This view of the groupings sprang from the strategic deployment of the Legions as envisaged before the completion of the Astartes project itself. The 'Seniors' were to be on the forefront of Crusade; the 'Juniors' tasked with ensuring Compliance on smaller systems, or systems whose principal worlds were already broken by the elder Legions; and the 'Reserve' deployed in specialist isolated operations, or in concert with other Legions while their numbers were swelling. 


Unfortunately, history is never as neat as planners might wish. While the two oldest Legions were of sufficient size to operate without Army Support by this point – as were the XVI, owing to the prestige and genestabilisation of the discovery of beloved Horus – the III and VI were unfortunately suffering from separate geneseed problems, which meant that they were unable to operate as Imperial Grand Strategy had foreseen. This left the IV and V Legions with awkward 'growing pains'. Tasked with gaining the same results as the I and II, but with fewer Astartes, the two Legions bulled ahead with Auxiliaries and Expeditionaries filling in for Astartes – with predictable results.


The VII–XIV Legions, being slightly smaller than the first-rank Legions, were deployed in dispersed groups of Astartes heading Army groups; an inversion of the IV and V that meant the Expeditionary Fleets operated mainly under the command of men and women who understood the limitations of the Imperial Army, but buoyed by the deadly power of Astartes strikeforces. The difference in strategic terms was huge; and while the 'junior' Legions' Fleets saw horrendous casualties suffered by the Imperial Army and Navy, the Astartes themselves were fêted and celebrated as 'those few heroes'; rather than as a dominating force.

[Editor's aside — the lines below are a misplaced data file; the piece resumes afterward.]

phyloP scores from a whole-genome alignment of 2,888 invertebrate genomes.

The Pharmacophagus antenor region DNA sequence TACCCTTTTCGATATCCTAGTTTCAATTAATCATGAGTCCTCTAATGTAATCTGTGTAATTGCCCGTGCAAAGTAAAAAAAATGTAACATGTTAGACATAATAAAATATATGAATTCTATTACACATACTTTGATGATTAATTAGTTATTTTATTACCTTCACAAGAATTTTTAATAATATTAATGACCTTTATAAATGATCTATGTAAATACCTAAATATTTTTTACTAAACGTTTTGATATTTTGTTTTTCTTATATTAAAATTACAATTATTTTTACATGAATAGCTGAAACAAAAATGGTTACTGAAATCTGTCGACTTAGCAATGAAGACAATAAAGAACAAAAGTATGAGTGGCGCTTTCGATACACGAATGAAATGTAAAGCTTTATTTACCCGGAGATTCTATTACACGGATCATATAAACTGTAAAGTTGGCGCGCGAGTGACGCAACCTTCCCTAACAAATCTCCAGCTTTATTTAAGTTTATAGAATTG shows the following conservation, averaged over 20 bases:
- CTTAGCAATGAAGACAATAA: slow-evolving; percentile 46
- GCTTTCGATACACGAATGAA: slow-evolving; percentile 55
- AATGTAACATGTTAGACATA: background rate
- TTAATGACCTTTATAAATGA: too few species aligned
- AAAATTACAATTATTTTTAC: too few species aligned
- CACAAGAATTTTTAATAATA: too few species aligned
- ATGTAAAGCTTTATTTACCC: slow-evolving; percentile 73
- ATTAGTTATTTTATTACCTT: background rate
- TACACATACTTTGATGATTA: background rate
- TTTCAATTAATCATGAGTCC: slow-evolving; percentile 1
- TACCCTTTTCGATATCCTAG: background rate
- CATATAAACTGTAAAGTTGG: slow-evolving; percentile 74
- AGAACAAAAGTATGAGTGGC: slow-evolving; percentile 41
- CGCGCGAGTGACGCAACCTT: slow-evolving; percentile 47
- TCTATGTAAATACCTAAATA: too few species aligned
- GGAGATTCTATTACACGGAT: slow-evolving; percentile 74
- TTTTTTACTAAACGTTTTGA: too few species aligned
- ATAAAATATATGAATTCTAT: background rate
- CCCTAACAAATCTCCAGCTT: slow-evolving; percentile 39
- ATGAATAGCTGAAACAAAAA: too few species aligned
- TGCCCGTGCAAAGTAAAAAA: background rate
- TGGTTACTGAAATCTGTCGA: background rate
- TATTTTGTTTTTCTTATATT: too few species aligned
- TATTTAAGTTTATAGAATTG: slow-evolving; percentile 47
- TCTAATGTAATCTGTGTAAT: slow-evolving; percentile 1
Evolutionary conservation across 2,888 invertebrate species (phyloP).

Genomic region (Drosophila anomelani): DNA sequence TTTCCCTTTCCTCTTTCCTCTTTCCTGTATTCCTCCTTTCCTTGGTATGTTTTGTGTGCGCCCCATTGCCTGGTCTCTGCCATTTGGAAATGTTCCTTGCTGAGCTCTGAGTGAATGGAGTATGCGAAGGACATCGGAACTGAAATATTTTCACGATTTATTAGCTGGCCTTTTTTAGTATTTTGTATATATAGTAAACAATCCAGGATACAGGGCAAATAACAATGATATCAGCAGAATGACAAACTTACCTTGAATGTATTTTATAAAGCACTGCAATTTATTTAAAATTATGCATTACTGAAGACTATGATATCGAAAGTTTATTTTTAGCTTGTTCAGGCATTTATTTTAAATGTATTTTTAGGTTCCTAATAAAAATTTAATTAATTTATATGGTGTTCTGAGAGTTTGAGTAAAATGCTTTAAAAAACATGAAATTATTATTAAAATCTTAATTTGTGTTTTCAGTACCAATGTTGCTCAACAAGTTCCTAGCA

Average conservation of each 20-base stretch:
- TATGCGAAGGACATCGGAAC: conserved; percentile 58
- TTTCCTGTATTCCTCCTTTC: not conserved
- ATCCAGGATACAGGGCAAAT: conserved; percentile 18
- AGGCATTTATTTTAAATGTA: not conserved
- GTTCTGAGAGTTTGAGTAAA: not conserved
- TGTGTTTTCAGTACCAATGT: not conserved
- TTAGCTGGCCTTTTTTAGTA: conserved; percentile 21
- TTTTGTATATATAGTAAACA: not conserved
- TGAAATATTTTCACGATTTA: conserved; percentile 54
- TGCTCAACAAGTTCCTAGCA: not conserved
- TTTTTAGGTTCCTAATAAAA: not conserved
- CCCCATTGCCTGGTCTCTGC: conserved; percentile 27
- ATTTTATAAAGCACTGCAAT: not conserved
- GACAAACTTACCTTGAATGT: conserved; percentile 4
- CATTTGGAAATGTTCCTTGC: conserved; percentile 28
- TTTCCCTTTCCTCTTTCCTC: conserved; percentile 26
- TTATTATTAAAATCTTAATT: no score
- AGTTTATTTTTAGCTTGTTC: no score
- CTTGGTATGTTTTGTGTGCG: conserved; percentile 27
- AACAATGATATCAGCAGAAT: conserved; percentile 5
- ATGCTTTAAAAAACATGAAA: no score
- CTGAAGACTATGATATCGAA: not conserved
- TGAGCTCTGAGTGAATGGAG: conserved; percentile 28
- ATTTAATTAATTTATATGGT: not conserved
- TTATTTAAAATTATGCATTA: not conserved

Deadly rivalry

This led in turn to the second reason – inter-legion competition. Unable to compete with the I or II Legions; the IV saw just one Legion as its direct peer. The IV were driven ever-onward by their ruthless Legion Master, eager to claim more victory laurels than the V, whose own master was more sanguine; content to allow his subcommanders to follow their idiosyncratic – but effective – approach. As the decades continued and more Primarchs were found (resulting in geneseed stabilisation and increased recruitment speed) the IV began to find their pace of conquest being outstripped by junior Legions, whose officers and warriors were not subject to the unceasing – and largely self-inflicted – grind of warfare at the forefront of the Crusade. For a Legion that thought of itself as senior, this was a bitter pill to swallow; particularly as Imperial edicts now meant that the Legions were now almost all operating independently of baseline human support... with the notable exception of the IV; whose continual requests for reinforcements meant that they were now being supplied with new human armies as a matter of course.